The global digital disrupters, Facebook and Google, stand charged with purloining billions of dollars of Australian advertising revenue from law-abiding and tax-paying local media.
This charge now has Commonwealth status after Senator Nick Xenophon used his NXT party’s crossbench leverage to extract from the Turnbull government a commitment to an Australian Competition and Consumer Commission (ACCC) inquiry into the Facebook/Google phenomenon.
Together with a $60.4 million ‘regional and small publishers jobs and innovation’ fund, the ACCC inquiry has been part of the deal for NXT’s support for the government’s media ownership reforms carried by the Senate on Wednesday.
Just as global internet gambling and online shopping have destabilised local operators, Facebook and Google aggressively have moved in to undermine the ad revenue base of Australian media companies.
Senator Xenophon has put the gross revenues ‘hoovered’ up by the interlopers at $4 billion.
The ACCC, still to receive its terms of reference from Treasurer Scott Morrison, is to start its inquiry “into the impact of the new digital environment on media” not later than December 1.
The internet, available to everyone with a phone-linked computer or Wi-Fi-enabled device, smashes national boundaries.
The Economist has declared that commercially exploitable data from internet users is now more valuable than the global oil trade.
Facebook and Google, with their engaging, all-encompassing content and instantaneous, ubiquitous browsing, have built their now massive advertising revenues by telling ad agencies they can forensically track eyeballs.
The battle for advertising eyeballs
For those advertisers seeking to sell particular products and services, a more receptive consumer is said to be more bankable.
But some industry sources have complained to The New Daily that the interlopers lack any transparency or accountability to demonstrate advertising efficacy.
The ad spend is directed to millennials who have little discretionary spending power compared with wealthy western consumers aged over 55.
With print media’s car sales, real estate and jobs classified ad model long since wrecked by internet websites, print’s once-lucrative display advertising and brand marketing are said to be no longer as effective as precisely targeted social media ads.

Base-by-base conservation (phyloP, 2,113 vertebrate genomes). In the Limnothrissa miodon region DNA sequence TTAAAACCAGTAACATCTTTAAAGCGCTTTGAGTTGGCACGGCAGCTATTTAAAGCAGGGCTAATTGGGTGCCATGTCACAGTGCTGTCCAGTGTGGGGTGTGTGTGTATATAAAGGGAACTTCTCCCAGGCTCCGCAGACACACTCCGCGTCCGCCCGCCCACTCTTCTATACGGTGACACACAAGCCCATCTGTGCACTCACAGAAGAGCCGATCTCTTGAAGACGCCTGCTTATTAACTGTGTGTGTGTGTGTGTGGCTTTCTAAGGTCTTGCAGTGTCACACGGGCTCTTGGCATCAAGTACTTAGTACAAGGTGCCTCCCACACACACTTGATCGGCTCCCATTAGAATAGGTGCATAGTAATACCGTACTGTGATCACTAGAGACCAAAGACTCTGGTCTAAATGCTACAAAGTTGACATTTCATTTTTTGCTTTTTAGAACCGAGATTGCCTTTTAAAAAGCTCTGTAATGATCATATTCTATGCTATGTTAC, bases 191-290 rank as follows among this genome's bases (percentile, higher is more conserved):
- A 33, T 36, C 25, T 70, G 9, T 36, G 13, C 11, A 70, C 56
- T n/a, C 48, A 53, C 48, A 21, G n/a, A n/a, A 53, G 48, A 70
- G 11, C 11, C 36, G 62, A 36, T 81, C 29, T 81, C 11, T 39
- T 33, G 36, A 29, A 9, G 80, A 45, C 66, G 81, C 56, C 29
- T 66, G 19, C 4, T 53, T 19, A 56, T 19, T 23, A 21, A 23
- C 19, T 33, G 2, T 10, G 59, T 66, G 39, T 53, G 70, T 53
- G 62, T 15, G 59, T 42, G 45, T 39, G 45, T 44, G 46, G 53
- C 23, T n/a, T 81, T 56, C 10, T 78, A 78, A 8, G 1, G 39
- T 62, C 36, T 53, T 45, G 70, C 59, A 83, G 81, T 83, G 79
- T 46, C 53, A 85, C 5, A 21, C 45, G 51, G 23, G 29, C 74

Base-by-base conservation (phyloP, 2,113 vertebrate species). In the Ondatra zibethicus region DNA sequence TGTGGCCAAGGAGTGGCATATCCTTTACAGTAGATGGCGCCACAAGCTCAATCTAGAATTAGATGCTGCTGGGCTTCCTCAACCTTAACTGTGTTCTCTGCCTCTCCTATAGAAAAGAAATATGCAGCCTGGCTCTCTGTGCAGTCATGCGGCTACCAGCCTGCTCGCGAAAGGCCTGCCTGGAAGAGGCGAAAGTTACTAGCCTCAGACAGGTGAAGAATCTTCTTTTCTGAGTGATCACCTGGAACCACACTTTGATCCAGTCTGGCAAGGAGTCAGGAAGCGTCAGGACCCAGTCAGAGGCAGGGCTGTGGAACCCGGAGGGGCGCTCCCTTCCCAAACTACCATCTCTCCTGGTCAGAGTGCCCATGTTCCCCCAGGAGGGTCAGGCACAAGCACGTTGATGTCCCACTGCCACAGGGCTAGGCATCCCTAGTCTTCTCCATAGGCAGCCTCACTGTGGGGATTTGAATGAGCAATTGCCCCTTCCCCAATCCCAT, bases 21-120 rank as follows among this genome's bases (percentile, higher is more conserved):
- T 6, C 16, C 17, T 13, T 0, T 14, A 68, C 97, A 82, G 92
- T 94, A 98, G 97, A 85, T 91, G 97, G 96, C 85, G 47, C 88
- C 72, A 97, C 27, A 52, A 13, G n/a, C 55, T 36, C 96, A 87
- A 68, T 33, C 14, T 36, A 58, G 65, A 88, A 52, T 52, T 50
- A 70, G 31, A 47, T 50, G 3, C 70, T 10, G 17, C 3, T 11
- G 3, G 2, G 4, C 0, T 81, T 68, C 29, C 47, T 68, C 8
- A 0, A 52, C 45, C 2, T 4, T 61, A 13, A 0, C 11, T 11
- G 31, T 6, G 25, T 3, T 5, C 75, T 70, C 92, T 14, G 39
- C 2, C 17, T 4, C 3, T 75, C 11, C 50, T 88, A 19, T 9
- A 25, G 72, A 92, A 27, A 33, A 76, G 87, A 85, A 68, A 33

All’s fair in a free market?
Not if it can be shown the interlopers actively avoid local tax from revenues derived from Australian advertisers and consumers.
And not if it can be shown that they produce negligible local content, employ no creative staff, and exploit lax domestic copyright constraints.
The ACCC is where the next battle will be fought
The ACCC is now expected to be tasked with establishing the facts about ad revenue, copyright, job generation and any investment in original Australian content.
Google and Facebook and others including Amazon and Twitter are expected to actively defend their marketplace positions and tax contributions particularly after recent tax recovery changes imposed on global players by the Australian government.
What can Australia do in the face of this disruptive power? It can follow the example of some European countries which by regulation make Google and Facebook contribute to a content fund.
Other jurisdictions including Canada are moving to establish regulated compulsory content funds rather than local content quotas.
In Australia the domestic commercial free-to-air television production industry would not have developed without a legislated local content quota.
This quota prevails today but is under pressure as Australian media companies argue for a ‘level playing field’ against Facebook and Google.
A content fund for Google and Facebook is considered more practically feasible than a quota, but again, the ACCC is expected to examine the practices in other countries before coming to a concluded view.
The Turnbull government’s other deal to get its media reforms through the Senate involves Pauline Hanson One Nation’s demand for a ‘competitive neutrality’ inquiry into the public broadcasters’ ABC iView and SBS on Demand and their online news services.
Details are still to be announced, but this inquiry is expected to be conducted by the Productivity Commission.
It will give commercial media players a platform to complain about free content provided by the ABC and SBS at a time when their own viability is under such disruptive pressure.
Quentin Dempster is a Walkley Award-winning journalist, author and broadcaster with decades of experience. He was awarded an Order of Australia in 1992 for services to journalism.